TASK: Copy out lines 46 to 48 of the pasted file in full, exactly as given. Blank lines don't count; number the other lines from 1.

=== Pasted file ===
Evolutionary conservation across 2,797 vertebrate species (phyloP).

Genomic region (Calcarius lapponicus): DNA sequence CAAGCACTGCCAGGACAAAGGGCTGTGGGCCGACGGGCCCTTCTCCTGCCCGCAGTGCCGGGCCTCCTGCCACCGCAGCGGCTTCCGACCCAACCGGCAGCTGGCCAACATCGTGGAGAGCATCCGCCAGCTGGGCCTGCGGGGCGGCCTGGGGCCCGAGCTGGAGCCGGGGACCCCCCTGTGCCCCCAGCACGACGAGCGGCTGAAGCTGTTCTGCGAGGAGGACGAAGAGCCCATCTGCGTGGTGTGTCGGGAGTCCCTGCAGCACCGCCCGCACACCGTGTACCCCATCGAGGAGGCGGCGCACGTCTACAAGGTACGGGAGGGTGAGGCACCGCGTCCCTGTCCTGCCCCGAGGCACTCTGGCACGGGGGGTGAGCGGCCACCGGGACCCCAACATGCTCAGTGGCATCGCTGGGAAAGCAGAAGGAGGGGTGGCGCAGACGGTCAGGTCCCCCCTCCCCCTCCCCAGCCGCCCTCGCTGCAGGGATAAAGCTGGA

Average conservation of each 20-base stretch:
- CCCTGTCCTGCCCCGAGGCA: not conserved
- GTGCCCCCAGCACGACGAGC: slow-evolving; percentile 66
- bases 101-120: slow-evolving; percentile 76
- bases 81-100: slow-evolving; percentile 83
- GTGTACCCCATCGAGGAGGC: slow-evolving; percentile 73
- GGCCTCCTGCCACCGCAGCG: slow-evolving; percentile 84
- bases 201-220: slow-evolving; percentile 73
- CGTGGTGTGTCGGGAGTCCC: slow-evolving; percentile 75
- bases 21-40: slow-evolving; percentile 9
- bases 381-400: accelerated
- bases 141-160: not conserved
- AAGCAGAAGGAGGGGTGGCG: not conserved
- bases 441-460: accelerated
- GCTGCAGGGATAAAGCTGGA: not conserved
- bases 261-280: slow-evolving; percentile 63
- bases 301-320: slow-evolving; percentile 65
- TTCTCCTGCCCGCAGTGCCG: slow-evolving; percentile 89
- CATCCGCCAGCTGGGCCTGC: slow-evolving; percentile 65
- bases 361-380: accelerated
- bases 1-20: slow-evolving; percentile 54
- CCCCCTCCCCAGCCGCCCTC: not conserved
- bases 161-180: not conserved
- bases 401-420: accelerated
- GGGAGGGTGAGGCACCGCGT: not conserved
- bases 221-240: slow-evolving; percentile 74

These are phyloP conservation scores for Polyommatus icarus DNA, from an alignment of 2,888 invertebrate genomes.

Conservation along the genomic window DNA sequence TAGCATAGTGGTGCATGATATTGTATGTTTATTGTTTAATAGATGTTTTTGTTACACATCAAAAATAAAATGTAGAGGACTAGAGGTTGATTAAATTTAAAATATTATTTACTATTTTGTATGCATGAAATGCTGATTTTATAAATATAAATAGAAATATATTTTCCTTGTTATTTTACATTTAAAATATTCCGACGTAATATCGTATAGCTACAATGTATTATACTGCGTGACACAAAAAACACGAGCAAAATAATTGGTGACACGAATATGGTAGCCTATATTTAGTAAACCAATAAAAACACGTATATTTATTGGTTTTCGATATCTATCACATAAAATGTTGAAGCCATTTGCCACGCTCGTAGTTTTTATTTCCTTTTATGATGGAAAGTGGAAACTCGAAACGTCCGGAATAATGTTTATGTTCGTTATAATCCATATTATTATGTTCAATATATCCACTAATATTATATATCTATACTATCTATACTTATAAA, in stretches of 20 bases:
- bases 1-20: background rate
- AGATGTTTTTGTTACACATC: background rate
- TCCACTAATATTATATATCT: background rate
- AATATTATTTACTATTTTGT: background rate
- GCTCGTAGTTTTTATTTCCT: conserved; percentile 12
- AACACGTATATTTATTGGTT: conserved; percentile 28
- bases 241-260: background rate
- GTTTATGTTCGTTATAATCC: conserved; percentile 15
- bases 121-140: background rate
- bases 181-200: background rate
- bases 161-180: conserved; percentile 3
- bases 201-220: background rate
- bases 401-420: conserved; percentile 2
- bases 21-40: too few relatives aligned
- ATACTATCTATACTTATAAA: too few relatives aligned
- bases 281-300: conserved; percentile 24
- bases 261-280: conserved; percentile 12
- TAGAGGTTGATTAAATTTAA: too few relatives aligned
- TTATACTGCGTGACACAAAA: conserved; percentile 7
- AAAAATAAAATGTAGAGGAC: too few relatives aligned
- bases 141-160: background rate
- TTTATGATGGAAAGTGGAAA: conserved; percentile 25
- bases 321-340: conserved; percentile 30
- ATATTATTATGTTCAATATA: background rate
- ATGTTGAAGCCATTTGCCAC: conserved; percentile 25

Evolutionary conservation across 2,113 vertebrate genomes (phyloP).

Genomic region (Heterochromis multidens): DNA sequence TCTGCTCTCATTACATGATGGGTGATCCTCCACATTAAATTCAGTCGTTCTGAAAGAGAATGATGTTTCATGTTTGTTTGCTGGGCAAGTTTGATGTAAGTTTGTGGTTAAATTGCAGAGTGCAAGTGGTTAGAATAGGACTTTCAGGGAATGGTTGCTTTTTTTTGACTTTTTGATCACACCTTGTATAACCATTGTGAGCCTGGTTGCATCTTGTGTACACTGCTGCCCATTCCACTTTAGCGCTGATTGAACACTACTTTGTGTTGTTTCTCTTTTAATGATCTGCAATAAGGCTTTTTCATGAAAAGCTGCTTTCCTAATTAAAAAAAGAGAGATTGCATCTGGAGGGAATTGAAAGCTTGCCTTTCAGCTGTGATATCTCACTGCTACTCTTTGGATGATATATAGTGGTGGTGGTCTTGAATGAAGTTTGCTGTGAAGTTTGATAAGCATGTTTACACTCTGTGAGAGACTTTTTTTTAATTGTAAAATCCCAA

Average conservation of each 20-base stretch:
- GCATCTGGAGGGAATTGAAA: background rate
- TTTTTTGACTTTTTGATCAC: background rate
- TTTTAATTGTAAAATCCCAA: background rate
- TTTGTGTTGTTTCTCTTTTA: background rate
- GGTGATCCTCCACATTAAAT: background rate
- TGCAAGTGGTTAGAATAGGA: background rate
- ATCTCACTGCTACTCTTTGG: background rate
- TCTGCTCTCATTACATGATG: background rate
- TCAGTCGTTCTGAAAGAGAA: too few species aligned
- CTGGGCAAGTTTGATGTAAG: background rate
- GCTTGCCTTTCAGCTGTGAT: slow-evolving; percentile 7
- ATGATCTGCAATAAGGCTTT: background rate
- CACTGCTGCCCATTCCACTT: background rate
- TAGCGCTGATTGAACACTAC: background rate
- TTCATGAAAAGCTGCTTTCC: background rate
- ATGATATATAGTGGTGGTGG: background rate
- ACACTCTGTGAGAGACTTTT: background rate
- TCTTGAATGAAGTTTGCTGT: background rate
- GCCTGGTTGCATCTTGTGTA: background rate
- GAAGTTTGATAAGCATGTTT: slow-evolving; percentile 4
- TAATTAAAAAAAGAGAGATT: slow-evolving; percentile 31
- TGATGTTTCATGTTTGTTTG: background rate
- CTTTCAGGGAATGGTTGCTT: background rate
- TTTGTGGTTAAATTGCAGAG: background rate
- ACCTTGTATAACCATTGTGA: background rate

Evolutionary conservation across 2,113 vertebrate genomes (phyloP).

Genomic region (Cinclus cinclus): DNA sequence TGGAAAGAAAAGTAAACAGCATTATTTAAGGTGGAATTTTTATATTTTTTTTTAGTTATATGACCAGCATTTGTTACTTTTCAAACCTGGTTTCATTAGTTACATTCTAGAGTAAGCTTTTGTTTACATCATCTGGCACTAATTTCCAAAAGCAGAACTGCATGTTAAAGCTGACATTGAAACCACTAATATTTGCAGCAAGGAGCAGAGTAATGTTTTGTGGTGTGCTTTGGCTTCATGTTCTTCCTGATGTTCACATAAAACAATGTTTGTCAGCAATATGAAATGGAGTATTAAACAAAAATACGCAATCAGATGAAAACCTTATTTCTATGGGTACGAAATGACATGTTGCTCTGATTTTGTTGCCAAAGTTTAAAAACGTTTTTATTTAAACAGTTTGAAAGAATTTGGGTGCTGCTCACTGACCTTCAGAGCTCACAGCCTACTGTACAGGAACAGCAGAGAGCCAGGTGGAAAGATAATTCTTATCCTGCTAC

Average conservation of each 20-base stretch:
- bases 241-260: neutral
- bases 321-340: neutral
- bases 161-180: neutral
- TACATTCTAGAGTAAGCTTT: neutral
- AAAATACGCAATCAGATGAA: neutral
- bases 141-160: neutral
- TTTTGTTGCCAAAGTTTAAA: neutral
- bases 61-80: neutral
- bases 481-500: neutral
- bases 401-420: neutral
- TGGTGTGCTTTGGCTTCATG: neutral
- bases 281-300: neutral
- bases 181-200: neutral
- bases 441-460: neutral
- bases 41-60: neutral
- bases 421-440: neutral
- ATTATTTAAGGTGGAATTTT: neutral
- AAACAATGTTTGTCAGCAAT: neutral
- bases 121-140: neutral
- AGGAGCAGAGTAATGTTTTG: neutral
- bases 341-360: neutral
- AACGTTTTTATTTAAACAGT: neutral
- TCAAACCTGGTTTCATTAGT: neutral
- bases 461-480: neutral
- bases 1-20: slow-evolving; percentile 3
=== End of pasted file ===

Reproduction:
- bases 281-300: conserved; percentile 24
- bases 261-280: conserved; percentile 12
- TAGAGGTTGATTAAATTTAA: too few relatives aligned